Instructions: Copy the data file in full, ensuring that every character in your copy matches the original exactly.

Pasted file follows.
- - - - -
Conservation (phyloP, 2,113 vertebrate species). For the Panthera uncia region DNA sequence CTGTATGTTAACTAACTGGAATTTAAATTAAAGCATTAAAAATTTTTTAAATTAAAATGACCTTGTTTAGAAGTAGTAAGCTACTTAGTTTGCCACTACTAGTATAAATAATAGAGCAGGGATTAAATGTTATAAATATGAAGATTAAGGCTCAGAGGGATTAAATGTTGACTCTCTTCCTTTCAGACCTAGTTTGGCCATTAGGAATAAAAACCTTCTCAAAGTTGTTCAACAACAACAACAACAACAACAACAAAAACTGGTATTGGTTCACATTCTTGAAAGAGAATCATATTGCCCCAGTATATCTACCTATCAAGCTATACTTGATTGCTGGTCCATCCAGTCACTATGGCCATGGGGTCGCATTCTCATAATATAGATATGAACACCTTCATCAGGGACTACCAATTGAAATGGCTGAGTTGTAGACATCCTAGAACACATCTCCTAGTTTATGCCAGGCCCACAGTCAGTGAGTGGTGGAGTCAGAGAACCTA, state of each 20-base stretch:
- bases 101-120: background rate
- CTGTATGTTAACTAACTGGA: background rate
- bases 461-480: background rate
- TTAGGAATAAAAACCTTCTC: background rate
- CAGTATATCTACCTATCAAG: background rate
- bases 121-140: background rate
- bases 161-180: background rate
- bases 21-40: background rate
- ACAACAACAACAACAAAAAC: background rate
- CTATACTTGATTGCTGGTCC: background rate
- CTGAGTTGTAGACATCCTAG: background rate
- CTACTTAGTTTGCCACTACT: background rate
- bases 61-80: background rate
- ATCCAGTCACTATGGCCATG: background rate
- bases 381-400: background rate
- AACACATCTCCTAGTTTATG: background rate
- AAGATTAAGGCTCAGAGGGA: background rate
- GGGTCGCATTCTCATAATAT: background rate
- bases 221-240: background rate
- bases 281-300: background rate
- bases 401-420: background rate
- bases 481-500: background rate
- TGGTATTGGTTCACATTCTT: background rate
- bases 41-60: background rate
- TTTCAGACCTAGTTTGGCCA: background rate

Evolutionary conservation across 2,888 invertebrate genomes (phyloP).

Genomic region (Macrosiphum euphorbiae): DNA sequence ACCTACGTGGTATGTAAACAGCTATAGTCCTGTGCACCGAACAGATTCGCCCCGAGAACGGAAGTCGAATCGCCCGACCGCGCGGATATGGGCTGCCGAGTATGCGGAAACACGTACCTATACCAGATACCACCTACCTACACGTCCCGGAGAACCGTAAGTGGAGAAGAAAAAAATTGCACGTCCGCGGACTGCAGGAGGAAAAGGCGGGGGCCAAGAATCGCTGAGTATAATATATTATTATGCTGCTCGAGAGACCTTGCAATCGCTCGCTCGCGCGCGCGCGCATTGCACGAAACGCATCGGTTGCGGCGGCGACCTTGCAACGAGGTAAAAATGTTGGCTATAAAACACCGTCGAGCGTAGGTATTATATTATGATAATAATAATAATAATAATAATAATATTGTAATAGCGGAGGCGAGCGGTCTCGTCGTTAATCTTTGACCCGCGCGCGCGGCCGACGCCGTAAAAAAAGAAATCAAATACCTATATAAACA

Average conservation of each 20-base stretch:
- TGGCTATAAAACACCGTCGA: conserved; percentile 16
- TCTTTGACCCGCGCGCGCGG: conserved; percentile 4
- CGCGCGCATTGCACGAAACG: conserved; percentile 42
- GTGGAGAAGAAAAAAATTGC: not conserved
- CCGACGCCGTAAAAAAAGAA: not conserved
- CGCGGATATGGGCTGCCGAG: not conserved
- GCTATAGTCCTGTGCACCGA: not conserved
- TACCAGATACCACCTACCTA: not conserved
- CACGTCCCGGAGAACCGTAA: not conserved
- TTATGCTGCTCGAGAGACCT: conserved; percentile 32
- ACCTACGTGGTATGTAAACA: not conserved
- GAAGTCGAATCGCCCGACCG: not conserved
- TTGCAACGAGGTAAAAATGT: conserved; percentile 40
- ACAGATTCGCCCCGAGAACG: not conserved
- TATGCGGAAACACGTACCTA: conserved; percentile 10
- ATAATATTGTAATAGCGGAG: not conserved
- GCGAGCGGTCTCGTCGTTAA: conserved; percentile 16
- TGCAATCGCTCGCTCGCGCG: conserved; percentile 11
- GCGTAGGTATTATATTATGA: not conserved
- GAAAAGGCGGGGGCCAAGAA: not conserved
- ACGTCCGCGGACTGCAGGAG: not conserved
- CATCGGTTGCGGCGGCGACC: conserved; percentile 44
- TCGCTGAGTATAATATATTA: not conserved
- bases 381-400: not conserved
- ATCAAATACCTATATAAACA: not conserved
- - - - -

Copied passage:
Conservation (phyloP, 2,113 vertebrate species). For the Panthera uncia region DNA sequence CTGTATGTTAACTAACTGGAATTTAAATTAAAGCATTAAAAATTTTTTAAATTAAAATGACCTTGTTTAGAAGTAGTAAGCTACTTAGTTTGCCACTACTAGTATAAATAATAGAGCAGGGATTAAATGTTATAAATATGAAGATTAAGGCTCAGAGGGATTAAATGTTGACTCTCTTCCTTTCAGACCTAGTTTGGCCATTAGGAATAAAAACCTTCTCAAAGTTGTTCAACAACAACAACAACAACAACAACAAAAACTGGTATTGGTTCACATTCTTGAAAGAGAATCATATTGCCCCAGTATATCTACCTATCAAGCTATACTTGATTGCTGGTCCATCCAGTCACTATGGCCATGGGGTCGCATTCTCATAATATAGATATGAACACCTTCATCAGGGACTACCAATTGAAATGGCTGAGTTGTAGACATCCTAGAACACATCTCCTAGTTTATGCCAGGCCCACAGTCAGTGAGTGGTGGAGTCAGAGAACCTA, state of each 20-base stretch:
- bases 101-120: background rate
- CTGTATGTTAACTAACTGGA: background rate
- bases 461-480: background rate
- TTAGGAATAAAAACCTTCTC: background rate
- CAGTATATCTACCTATCAAG: background rate
- bases 121-140: background rate
- bases 161-180: background rate
- bases 21-40: background rate
- ACAACAACAACAACAAAAAC: background rate
- CTATACTTGATTGCTGGTCC: background rate
- CTGAGTTGTAGACATCCTAG: background rate
- CTACTTAGTTTGCCACTACT: background rate
- bases 61-80: background rate
- ATCCAGTCACTATGGCCATG: background rate
- bases 381-400: background rate
- AACACATCTCCTAGTTTATG: background rate
- AAGATTAAGGCTCAGAGGGA: background rate
- GGGTCGCATTCTCATAATAT: background rate
- bases 221-240: background rate
- bases 281-300: background rate
- bases 401-420: background rate
- bases 481-500: background rate
- TGGTATTGGTTCACATTCTT: background rate
- bases 41-60: background rate
- TTTCAGACCTAGTTTGGCCA: background rate

Evolutionary conservation across 2,888 invertebrate genomes (phyloP).

Genomic region (Macrosiphum euphorbiae): DNA sequence ACCTACGTGGTATGTAAACAGCTATAGTCCTGTGCACCGAACAGATTCGCCCCGAGAACGGAAGTCGAATCGCCCGACCGCGCGGATATGGGCTGCCGAGTATGCGGAAACACGTACCTATACCAGATACCACCTACCTACACGTCCCGGAGAACCGTAAGTGGAGAAGAAAAAAATTGCACGTCCGCGGACTGCAGGAGGAAAAGGCGGGGGCCAAGAATCGCTGAGTATAATATATTATTATGCTGCTCGAGAGACCTTGCAATCGCTCGCTCGCGCGCGCGCGCATTGCACGAAACGCATCGGTTGCGGCGGCGACCTTGCAACGAGGTAAAAATGTTGGCTATAAAACACCGTCGAGCGTAGGTATTATATTATGATAATAATAATAATAATAATAATAATATTGTAATAGCGGAGGCGAGCGGTCTCGTCGTTAATCTTTGACCCGCGCGCGCGGCCGACGCCGTAAAAAAAGAAATCAAATACCTATATAAACA

Average conservation of each 20-base stretch:
- TGGCTATAAAACACCGTCGA: conserved; percentile 16
- TCTTTGACCCGCGCGCGCGG: conserved; percentile 4
- CGCGCGCATTGCACGAAACG: conserved; percentile 42
- GTGGAGAAGAAAAAAATTGC: not conserved
- CCGACGCCGTAAAAAAAGAA: not conserved
- CGCGGATATGGGCTGCCGAG: not conserved
- GCTATAGTCCTGTGCACCGA: not conserved
- TACCAGATACCACCTACCTA: not conserved
- CACGTCCCGGAGAACCGTAA: not conserved
- TTATGCTGCTCGAGAGACCT: conserved; percentile 32
- ACCTACGTGGTATGTAAACA: not conserved
- GAAGTCGAATCGCCCGACCG: not conserved
- TTGCAACGAGGTAAAAATGT: conserved; percentile 40
- ACAGATTCGCCCCGAGAACG: not conserved
- TATGCGGAAACACGTACCTA: conserved; percentile 10
- ATAATATTGTAATAGCGGAG: not conserved
- GCGAGCGGTCTCGTCGTTAA: conserved; percentile 16
- TGCAATCGCTCGCTCGCGCG: conserved; percentile 11
- GCGTAGGTATTATATTATGA: not conserved
- GAAAAGGCGGGGGCCAAGAA: not conserved
- ACGTCCGCGGACTGCAGGAG: not conserved
- CATCGGTTGCGGCGGCGACC: conserved; percentile 44
- TCGCTGAGTATAATATATTA: not conserved
- bases 381-400: not conserved
- ATCAAATACCTATATAAACA: not conserved